23 Sep


(A biblical reflection on the 25th ORDINARY SUNDAY [Year A], 24 September 2017) 

Gospel Reading: Matthew 20:1-16 

First Reading: Isaiah 55:6-9; Psalms: Psalm 145:2-3,8-9,17-18; Second Reading: Philippians 1:20-24,27 

The Scripture Text

“For the kingdom of heaven is like a householder who went out early in the morning to hire laborers for his vineyard. After agreeing with the laborers for a denarius a day, he sent them into his vineyard. And going out about the third hour he saw others standing idle in the market place; and to them he said, ‘You go into the vineyard too, and whatever is right I will give you.’ So they went. Going out again about the sixth hour and the ninth hour, he did the same. And about the eleventh hour he went out and found others standing; and he said to them, ‘You go into the vineyard too.’ And when evening came, the owner of the vineyard said to his steward, ‘Call the laborers and pay them their wages, beginning with the last, up to the first.’ And when those hired about the eleventh hour came, each of them received a denarius. And on receiving it they grumbled at the householder, saying, ‘These last worked only one hour, and you have made them equal to us who have borne the burden of the day and the scorching heat.’ But he replied to one of them, ‘Friend, I am doing you no wrong; did you not agree with me for a denarius? Take what belongs to you, and go; I choose to give to this last as I give to you. Am I not allowed to do what I choose with what belongs to me? Or do you begrudge my generosity? So the last will be first, and the first last.” (Matthew 20:1-16 RSV)

Because people in biblical times built walls around their city for protection from hostile invaders, the only way anyone could get in or out was through the city gate. The area just inside the gate was a busy place because that was where the elders met to settle the disputes of the city’s residents, traders sold their goods, and men gathered looking for work.

In today’s Gospel, Jesus tells a parable about a vineyard owner who went to the city gate at daybreak, midmorning, noon, mid afternoon, and late afternoon to hire men to help with the harvest. The younger and stronger workers undoubtedly got jobs first. Those who were still around later in the day were the men who could not work as fast or do as much because of old age or poor health. These men were unemployed simply because no one hired them.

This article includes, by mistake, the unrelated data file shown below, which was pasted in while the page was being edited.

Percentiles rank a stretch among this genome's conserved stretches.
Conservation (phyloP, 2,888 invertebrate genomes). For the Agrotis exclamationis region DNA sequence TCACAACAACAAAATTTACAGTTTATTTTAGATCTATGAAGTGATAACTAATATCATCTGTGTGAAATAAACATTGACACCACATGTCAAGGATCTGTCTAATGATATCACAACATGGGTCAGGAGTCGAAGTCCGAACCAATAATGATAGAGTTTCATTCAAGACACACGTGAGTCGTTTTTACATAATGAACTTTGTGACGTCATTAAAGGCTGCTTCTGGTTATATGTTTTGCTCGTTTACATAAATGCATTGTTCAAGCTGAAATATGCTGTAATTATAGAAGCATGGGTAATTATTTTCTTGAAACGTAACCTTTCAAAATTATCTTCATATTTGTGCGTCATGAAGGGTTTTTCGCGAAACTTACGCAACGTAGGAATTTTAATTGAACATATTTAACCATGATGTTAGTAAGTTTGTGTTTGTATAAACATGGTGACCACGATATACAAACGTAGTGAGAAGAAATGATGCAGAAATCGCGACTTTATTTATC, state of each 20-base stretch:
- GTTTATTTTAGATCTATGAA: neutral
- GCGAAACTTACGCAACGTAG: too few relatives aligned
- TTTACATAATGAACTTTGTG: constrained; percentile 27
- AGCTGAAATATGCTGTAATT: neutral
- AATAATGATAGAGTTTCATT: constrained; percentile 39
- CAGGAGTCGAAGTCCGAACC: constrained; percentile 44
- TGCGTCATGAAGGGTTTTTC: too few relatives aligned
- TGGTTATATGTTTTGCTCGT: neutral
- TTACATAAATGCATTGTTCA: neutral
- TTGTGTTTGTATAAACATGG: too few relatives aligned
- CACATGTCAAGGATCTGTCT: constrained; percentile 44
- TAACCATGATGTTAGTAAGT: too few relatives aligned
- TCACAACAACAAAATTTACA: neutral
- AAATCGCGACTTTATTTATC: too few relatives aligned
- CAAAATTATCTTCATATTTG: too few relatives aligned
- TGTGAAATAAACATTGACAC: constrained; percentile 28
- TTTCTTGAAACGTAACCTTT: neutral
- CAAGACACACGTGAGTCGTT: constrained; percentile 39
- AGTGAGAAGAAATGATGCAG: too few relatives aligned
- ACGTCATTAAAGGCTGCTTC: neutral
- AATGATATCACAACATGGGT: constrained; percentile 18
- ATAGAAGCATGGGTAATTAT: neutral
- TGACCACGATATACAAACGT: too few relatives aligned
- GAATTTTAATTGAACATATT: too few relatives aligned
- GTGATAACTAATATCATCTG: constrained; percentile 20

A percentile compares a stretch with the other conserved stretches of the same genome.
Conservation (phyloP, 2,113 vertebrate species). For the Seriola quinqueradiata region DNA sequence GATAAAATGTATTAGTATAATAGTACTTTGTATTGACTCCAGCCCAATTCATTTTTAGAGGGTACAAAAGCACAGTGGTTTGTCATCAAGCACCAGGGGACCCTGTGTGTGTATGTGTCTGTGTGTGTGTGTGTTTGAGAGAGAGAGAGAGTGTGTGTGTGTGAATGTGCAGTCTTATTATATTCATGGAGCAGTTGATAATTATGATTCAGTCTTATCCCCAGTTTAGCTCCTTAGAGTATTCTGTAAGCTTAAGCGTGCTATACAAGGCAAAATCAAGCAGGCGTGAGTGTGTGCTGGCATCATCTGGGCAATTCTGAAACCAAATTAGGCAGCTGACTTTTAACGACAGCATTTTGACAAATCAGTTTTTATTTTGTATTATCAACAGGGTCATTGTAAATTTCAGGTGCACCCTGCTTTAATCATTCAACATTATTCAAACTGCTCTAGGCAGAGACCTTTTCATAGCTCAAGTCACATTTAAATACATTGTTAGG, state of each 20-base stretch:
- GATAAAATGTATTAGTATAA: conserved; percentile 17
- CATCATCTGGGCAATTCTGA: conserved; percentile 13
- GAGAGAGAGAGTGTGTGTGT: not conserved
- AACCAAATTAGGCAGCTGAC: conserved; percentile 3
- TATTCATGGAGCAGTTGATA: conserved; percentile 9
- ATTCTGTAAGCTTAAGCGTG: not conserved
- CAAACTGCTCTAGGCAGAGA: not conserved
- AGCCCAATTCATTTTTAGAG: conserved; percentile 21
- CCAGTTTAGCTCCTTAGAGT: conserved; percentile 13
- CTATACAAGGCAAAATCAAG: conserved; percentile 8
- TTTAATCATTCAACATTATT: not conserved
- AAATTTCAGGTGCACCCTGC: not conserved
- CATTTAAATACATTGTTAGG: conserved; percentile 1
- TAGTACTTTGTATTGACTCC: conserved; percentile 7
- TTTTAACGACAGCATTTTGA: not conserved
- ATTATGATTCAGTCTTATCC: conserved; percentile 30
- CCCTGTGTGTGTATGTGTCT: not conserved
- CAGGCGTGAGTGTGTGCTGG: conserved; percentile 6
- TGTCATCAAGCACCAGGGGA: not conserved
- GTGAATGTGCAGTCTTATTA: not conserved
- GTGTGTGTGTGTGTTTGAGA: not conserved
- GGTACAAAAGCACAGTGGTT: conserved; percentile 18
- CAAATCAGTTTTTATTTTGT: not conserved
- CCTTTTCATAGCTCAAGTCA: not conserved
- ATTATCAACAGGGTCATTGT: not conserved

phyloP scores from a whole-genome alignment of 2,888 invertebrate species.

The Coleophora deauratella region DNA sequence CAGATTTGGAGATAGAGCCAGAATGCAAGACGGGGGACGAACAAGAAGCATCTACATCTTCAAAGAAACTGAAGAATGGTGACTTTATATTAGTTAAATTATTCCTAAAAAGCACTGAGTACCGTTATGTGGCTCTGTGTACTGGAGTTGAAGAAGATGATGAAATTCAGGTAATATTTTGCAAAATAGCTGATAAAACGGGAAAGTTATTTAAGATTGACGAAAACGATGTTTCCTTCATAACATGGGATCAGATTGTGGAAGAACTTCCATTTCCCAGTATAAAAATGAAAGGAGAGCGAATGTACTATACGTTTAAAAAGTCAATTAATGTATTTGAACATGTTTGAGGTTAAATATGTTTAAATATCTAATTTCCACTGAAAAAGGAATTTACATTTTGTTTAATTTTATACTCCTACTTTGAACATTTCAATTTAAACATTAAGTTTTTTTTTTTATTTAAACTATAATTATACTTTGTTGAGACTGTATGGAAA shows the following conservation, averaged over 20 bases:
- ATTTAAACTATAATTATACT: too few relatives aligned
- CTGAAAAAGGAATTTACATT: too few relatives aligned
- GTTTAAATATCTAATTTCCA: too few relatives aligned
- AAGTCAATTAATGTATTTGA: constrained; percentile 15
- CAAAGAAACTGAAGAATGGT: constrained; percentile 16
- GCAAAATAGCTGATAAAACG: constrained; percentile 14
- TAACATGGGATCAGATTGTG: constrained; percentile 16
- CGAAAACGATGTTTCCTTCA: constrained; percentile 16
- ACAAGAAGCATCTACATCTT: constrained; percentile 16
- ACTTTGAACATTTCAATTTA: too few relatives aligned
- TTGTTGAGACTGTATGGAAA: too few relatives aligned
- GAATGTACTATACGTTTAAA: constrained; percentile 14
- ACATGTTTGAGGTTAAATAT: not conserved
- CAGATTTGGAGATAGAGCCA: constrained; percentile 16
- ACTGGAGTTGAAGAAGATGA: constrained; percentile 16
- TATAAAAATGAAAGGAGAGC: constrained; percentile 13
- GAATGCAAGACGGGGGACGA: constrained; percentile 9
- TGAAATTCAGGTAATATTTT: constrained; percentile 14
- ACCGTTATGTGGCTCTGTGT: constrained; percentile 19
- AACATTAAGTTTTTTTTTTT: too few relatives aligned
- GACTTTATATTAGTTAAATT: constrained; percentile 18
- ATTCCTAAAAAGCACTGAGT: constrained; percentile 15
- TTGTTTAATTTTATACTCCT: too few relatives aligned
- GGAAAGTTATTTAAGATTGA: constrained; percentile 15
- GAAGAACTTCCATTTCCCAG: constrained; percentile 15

When it was time for the vineyard owner to pay the workers, he gave each of them a full day’s wage; those hired first felt cheated because they worked longer and harder than those hired later in the day. Naturally, the laborers who worked all day thought the vineyard owner should have paid them more than the ones who did less work. We can sympathize with these men, but we should also consider the predicament of the others.

A man needed at least a full day’s wage to feed himself and his family for one day. If a man did not find a job, his wife and children would have to go without food and his neighbors would ridicule him because he wasn’t able to provide for his household. Therefore, the owners of the vineyard showed compassion for those he hired last by paying them more than they deserved.

The moral of the parable is clear. The owner of the vineyard is God and we are the workers. Because our God is compassionate, we can expect Him to give us our daily bread. He will provide for all people, even for those who are lowly and not wanted. All we need to do is put our trust in Him.

(Source: Jerome J. Sabatowich, Cycling Through the Gospels – Gospel Commentaries for Cycles A, B, and C, pages 94-95.)

Short Prayer: Lord Jesus, remind us constantly that our calls and rewards are totally the grace and generosity of our heavenly Father, and we cannot apply human standards and limits to His generosity. We do not ask to be treated fairly, but for our hearts that treat others as He has treated us. Amen.

Jakarta, 23 September 2017 

A Christian Pilgrim 


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